New $22M DC memorial to Korean War dead, full of typos, omitted names and including SURVIVORS

Fury, Washington DC’s new $22m Korean War memorial, is riddled with THOUSANDS of misspellings, has omitted the names of 400 dead – and includes troops who survived

  • The first Korean War Veterans Memorial was unveiled on the National Mall in Washington DC in 1995: an updated version was completed in July
  • The new memorial has a “Wall of Remembrance” that includes the names of the more than 43,000 US service members killed during the war
  • Now historians and relatives are pointing out the mistakes, with one saying more than 400 names were mistakenly omitted from the wall
  • Hal Barker, founder of the Korean War Project, says there are names of men who survived on the wall and about 1,000 misspellings
  • A Pentagon spokesman said it was working to correct the errors and urged anyone with complaints to contact him

Hundreds of names engraved on a memorial to the Korean War dead were misspelled or omitted altogether, with some survivors’ names erroneously added, a historian said.

Hal Barker, a war historian and founder of the Korean War Project, said he identified 1,000 misspellings and 400 names omitted from the $22 million memorial.

The original Korean War Memorial on the National Mall in Washington DC was dedicated in 1995: an updated memorial with a memorial wall was unveiled in July.

Barker said he was amazed at the scale of the mistakes.

“It gives me a headache,” he told the Washington Post.

“The fact is that we have a memorial that has a large number of errors and there is no way to pay to fix them.”

The Korean War Veterans Memorial in Washington DC was dedicated in July - but has hundreds of mistakes

The Korean War Veterans Memorial in Washington DC was dedicated in July – but has hundreds of mistakes

The Korean War was fought from 1950 to 1953 and pitted the United States, South Korea and their allies against North Korea and China, with support from the Soviet Union.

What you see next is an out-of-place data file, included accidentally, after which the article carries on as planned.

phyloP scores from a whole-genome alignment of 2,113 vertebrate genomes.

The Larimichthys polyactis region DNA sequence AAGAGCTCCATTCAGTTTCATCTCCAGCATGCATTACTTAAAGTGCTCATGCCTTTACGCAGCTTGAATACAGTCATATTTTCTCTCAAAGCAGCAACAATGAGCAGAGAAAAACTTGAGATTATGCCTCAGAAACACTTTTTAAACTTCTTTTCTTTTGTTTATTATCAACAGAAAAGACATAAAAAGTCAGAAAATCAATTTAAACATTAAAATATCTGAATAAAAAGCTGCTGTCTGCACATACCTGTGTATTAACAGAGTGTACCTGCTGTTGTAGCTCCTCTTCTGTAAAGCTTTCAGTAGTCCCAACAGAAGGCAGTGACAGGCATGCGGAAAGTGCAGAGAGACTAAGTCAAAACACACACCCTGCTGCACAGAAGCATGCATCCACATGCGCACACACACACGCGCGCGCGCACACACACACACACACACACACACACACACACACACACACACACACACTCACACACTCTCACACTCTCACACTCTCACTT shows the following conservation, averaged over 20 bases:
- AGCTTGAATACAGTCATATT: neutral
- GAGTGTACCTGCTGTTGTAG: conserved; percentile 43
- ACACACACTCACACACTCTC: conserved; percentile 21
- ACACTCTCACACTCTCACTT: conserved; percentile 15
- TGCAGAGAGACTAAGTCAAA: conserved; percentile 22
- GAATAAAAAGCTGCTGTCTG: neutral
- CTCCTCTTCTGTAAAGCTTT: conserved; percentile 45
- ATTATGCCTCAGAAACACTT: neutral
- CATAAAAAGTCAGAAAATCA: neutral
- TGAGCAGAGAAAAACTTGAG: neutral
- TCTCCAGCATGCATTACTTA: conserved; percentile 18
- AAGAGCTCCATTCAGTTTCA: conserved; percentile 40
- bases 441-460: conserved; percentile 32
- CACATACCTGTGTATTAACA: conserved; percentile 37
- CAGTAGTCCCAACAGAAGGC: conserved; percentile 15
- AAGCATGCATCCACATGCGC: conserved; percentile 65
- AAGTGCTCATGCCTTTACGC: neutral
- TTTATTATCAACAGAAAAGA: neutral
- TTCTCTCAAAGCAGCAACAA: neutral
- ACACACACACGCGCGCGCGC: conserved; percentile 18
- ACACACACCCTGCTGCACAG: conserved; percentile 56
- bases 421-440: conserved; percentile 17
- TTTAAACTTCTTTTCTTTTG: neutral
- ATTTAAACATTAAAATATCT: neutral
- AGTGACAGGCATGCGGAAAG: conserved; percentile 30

It started when North Korea invaded the South to unite Korea under the communist regime in Pyongyang and the US came to Seoul’s aid.

The US lost 34,000 soldiers during the war and over two million Koreans were killed, civilians and combatants.

The memorial in DC contains 7,100 names of Koreans who were part of the Korean reinforcements to the US Army, in addition to the American names.

Among those omitted from the memorial is Navy Ensign Dwight C. Angell, who was shot down off the coast of China on January 18, 1953 at the age of 24.

Megan Marx, the daughter of Angell’s first wife Gerry, told the newspaper she plans to travel from her home in Colorado on Wednesday to celebrate the 70th anniversary of his death at the memorial — although his name isn’t there.

She was also present at the inauguration in July.

Marx said her mother, who died in 1999, was haunted by Angell’s loss.

“All of these things with Dwight were never far from the surface for her,” she said.

“She never stopped looking for him.”

Those whose names were misspelled include Marine Corps Staff Sgt. Ambrosio Guillen, 23.

He was killed in action on July 25, 1953.

Guillen was posthumously awarded the Medal of Honor for Valor, but is spelled Guilien — despite being a local hero in his hometown of El Paso, whose school and veterans center are named after him.

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Emma Colton

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